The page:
Rising sea levels could see the demise of half of the world's beaches by the end of this century. Climate scientists predict that 50 per cent of sandy beaches along the world's coastlines could vanish over the next eight decades if climate change continues on its current path. The scientists are from the European Commission's Joint Research Centre. They warned that the shorelines of many highly-populated areas and tourist hot-spots are threatened by erosion from climate change and surging sea levels. Areas at risk of disappearing forever include well-known, popular beaches in Australia's Surfers' Paradise, the islands of Hawaii, Brazil's Copacabana Beach, and the Costa del Sol in Spain.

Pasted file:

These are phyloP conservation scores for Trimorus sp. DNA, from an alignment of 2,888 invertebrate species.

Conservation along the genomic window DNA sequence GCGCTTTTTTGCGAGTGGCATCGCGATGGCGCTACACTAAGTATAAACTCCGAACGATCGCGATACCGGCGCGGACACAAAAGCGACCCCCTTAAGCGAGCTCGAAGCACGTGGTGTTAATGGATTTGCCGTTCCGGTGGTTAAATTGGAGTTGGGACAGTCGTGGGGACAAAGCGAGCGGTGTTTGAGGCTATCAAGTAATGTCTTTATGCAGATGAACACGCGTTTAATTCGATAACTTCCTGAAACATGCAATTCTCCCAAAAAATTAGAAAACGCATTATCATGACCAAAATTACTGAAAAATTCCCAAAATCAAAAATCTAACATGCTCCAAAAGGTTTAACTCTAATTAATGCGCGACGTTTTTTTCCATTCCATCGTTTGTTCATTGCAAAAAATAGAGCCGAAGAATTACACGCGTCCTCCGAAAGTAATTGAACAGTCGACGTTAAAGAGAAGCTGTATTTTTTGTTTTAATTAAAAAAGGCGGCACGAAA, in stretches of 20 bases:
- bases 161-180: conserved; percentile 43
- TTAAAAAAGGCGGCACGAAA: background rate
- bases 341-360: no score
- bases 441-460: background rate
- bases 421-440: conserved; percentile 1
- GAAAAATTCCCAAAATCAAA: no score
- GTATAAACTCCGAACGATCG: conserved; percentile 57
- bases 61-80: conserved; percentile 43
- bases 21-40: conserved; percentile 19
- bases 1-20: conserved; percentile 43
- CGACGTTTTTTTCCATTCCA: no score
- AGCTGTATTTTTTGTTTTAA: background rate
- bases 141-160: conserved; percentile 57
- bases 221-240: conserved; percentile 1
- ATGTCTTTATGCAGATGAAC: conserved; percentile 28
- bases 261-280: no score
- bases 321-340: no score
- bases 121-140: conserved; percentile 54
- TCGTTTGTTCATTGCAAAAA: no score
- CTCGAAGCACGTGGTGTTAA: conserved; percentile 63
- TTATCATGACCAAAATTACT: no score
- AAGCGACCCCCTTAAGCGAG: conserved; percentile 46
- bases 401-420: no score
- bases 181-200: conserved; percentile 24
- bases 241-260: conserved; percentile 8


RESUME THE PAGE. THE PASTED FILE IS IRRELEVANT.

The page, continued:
The scientists reported that countries like The Gambia and Guinea-Bissau in Africa are predicted to lose over 60% of their beaches. The country to be worst affected is Australia, where 12,000km of coastline could end up underwater forever. The researchers wrote that: "A substantial proportion of the world's sandy coastline is already eroding, a situation that could be exacerbated by climate change. This…could result in the near extinction of the world's sandy beaches by the end of the century." Research co-author Dr Michalis Vousdoukas said there were two important ways we could reduce this trend and save the beaches. He said we had to, "reduce emissions and manage our coastline in a more sustainable way".